Bringing science and development together through original news and analysis

  • Scientists torn over Kenya's recent GM food ban

Scientists fear Kenya's ban on GMOs could threaten food security
Image credit: Flickr/CIMMYT

[NAIROBI] Scientists fear that Kenyas recent banning of the import of genetically modified organisms (GMOs) may be a significant blow to progress on biotechnology research and development in the country.

A cabinet meeting chaired by Kenyas president, Mwai Kibaki, this month (8 November), directed the public health minister to ban GMO imports until the country is able to certify that they have no negative impact on peoples health.

In a statement to the press, the cabinet said there was a lack of sufficient information on the public health impact of such foods.

The ban will remain in effect until there is sufficient information, data and knowledge demonstrating that GMO foods are not a danger to public health, it added.

The directive comes three years after the governments establishment of the National Biosafety Authority (NBA), tasked with exercising general supervision and control of the transfer, handling and use of GMOs.

The NBA board chair, Miriam Kinyua, tells SciDev.Net that for now, the government directive will stand. However, she added that researchers will continue to provide the government with information arising from research into GMO safety, so that a possible review of the directive can be undertaken.

Kinyua says biotechnology research in Kenya will continue, as the ban does not infringe upon existing research and development activities. She also thinks the directive could help intensify research to provide sufficient data and knowledge on biotechnology.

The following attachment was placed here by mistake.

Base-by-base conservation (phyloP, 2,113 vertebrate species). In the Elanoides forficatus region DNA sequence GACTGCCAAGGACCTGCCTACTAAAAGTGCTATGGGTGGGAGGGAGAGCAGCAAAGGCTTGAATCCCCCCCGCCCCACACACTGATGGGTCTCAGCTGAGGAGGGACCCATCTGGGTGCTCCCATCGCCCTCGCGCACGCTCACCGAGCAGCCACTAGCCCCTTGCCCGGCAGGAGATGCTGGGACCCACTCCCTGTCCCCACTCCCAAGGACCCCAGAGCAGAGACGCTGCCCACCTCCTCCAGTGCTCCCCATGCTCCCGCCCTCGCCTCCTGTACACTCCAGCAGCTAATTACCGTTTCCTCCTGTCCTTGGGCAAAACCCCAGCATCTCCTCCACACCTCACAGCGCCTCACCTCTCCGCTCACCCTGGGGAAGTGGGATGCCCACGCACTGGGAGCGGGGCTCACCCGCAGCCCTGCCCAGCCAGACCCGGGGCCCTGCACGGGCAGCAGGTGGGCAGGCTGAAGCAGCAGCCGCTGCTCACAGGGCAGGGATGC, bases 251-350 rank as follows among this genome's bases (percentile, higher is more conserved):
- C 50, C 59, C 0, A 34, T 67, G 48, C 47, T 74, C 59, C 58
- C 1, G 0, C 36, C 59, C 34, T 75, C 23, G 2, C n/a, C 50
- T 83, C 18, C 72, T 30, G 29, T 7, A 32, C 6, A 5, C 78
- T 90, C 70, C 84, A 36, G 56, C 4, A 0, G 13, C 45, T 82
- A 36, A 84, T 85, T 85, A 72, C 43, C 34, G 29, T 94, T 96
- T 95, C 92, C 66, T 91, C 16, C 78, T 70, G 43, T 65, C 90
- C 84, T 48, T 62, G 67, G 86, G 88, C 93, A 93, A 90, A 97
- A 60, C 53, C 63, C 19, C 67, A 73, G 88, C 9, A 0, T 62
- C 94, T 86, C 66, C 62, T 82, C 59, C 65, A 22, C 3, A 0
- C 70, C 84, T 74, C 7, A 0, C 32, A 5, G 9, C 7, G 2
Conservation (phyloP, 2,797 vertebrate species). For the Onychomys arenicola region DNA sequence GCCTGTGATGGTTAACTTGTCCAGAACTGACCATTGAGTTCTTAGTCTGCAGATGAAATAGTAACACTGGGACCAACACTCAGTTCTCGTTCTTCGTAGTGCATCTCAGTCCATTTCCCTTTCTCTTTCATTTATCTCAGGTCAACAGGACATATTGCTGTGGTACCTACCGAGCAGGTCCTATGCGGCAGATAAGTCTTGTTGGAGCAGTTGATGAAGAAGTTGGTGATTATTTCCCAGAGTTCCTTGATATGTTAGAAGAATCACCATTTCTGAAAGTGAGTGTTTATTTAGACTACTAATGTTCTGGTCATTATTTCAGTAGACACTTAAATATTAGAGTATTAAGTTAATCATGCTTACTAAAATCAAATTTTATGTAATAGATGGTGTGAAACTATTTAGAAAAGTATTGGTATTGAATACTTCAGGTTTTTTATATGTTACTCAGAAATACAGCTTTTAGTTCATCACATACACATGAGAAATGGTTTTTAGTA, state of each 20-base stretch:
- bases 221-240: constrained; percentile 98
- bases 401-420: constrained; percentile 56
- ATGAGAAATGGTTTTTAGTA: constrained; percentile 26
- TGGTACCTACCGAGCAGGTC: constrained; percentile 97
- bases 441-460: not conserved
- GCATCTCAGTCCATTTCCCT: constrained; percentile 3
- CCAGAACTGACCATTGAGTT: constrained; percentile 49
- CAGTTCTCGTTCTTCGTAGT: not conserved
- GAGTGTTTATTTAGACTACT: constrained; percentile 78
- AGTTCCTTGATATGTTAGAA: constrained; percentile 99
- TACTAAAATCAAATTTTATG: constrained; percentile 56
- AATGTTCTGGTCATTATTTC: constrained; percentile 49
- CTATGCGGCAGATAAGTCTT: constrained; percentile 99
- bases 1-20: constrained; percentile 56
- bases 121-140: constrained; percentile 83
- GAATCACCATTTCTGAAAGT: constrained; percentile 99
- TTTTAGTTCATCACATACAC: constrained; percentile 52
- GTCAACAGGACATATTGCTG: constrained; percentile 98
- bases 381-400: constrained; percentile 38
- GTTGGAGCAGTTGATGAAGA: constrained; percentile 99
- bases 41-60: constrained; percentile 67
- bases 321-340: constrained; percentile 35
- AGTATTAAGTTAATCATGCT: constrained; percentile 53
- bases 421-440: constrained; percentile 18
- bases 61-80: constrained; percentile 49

Richard Okoth, a biotechnology scientist at Kenyatta University, Nairobi, feels that the governments imposition of a ban while continuing to fund research on biotechnology through the National Council for Science and Technology is a contradictory position.

The essence of GMO research is to provide a product that can complement efforts towards food security. This ban will discourage research, as the product for which the research is being conducted has been placed on import ban, Okoth said.

Biotechnology research funding might be compromised, as international donors could be reluctant to provide funds following the ban, he adds.

But the African Biodiversity Network (ABN), a regional research network based in Kenya, supports the step taken by the government and calls for the bans strict implementation.

The ban should be strictly implemented and the regulatory institutions should be empowered to enable them do assessment on all imports to safeguard against the bypassing of the law, says Gathuru Mburu, ABNs coordinator.

Kenya only has three biosafety officers, and poor infrastructure and human capacity may make implementing the ban very challenging.

This article has been produced by SciDev.Nets Sub-Saharan Africa desk.

Republish
We encourage you to republish this article online and in print, it’s free under our creative commons attribution license, but please follow some simple guidelines:
  1. You have to credit our authors.
  2. You have to credit SciDev.Net — where possible include our logo with a link back to the original article.
  3. You can simply run the first few lines of the article and then add: “Read the full article on SciDev.Net” containing a link back to the original article.
  4. If you want to also take images published in this story you will need to confirm with the original source if you're licensed to use them.
  5. The easiest way to get the article on your site is to embed the code below.
For more information view our media page and republishing guidelines.